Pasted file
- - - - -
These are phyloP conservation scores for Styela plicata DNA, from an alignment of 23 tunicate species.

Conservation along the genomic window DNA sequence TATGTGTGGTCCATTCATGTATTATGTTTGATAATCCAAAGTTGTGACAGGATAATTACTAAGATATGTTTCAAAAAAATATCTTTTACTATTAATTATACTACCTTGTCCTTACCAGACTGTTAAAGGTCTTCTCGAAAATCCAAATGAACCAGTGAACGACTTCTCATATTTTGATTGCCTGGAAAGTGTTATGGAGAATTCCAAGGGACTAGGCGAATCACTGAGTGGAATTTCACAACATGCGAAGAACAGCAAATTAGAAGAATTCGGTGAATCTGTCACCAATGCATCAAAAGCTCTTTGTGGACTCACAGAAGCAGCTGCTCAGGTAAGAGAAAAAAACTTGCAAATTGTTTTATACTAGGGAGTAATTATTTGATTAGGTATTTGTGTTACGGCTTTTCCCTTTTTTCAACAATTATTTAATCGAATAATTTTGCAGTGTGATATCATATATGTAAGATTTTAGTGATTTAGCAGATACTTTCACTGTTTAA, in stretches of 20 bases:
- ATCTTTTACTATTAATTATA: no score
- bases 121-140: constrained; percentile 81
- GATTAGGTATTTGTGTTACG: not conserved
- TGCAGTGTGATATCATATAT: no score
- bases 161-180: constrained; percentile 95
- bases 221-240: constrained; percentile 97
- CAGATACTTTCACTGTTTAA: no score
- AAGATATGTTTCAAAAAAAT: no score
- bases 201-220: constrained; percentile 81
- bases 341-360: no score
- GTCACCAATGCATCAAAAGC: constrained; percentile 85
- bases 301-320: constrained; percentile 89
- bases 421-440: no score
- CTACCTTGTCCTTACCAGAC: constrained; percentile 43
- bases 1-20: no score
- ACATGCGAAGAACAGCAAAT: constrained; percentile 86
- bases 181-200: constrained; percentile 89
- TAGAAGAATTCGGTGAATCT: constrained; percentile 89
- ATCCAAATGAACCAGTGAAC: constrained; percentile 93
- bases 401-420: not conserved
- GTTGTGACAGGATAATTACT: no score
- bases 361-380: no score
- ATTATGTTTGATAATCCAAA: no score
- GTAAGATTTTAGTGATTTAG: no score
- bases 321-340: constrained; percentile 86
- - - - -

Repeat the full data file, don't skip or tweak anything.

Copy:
These are phyloP conservation scores for Styela plicata DNA, from an alignment of 23 tunicate species.

Conservation along the genomic window DNA sequence TATGTGTGGTCCATTCATGTATTATGTTTGATAATCCAAAGTTGTGACAGGATAATTACTAAGATATGTTTCAAAAAAATATCTTTTACTATTAATTATACTACCTTGTCCTTACCAGACTGTTAAAGGTCTTCTCGAAAATCCAAATGAACCAGTGAACGACTTCTCATATTTTGATTGCCTGGAAAGTGTTATGGAGAATTCCAAGGGACTAGGCGAATCACTGAGTGGAATTTCACAACATGCGAAGAACAGCAAATTAGAAGAATTCGGTGAATCTGTCACCAATGCATCAAAAGCTCTTTGTGGACTCACAGAAGCAGCTGCTCAGGTAAGAGAAAAAAACTTGCAAATTGTTTTATACTAGGGAGTAATTATTTGATTAGGTATTTGTGTTACGGCTTTTCCCTTTTTTCAACAATTATTTAATCGAATAATTTTGCAGTGTGATATCATATATGTAAGATTTTAGTGATTTAGCAGATACTTTCACTGTTTAA, in stretches of 20 bases:
- ATCTTTTACTATTAATTATA: no score
- bases 121-140: constrained; percentile 81
- GATTAGGTATTTGTGTTACG: not conserved
- TGCAGTGTGATATCATATAT: no score
- bases 161-180: constrained; percentile 95
- bases 221-240: constrained; percentile 97
- CAGATACTTTCACTGTTTAA: no score
- AAGATATGTTTCAAAAAAAT: no score
- bases 201-220: constrained; percentile 81
- bases 341-360: no score
- GTCACCAATGCATCAAAAGC: constrained; percentile 85
- bases 301-320: constrained; percentile 89
- bases 421-440: no score
- CTACCTTGTCCTTACCAGAC: constrained; percentile 43
- bases 1-20: no score
- ACATGCGAAGAACAGCAAAT: constrained; percentile 86
- bases 181-200: constrained; percentile 89
- TAGAAGAATTCGGTGAATCT: constrained; percentile 89
- ATCCAAATGAACCAGTGAAC: constrained; percentile 93
- bases 401-420: not conserved
- GTTGTGACAGGATAATTACT: no score
- bases 361-380: no score
- ATTATGTTTGATAATCCAAA: no score
- GTAAGATTTTAGTGATTTAG: no score
- bases 321-340: constrained; percentile 86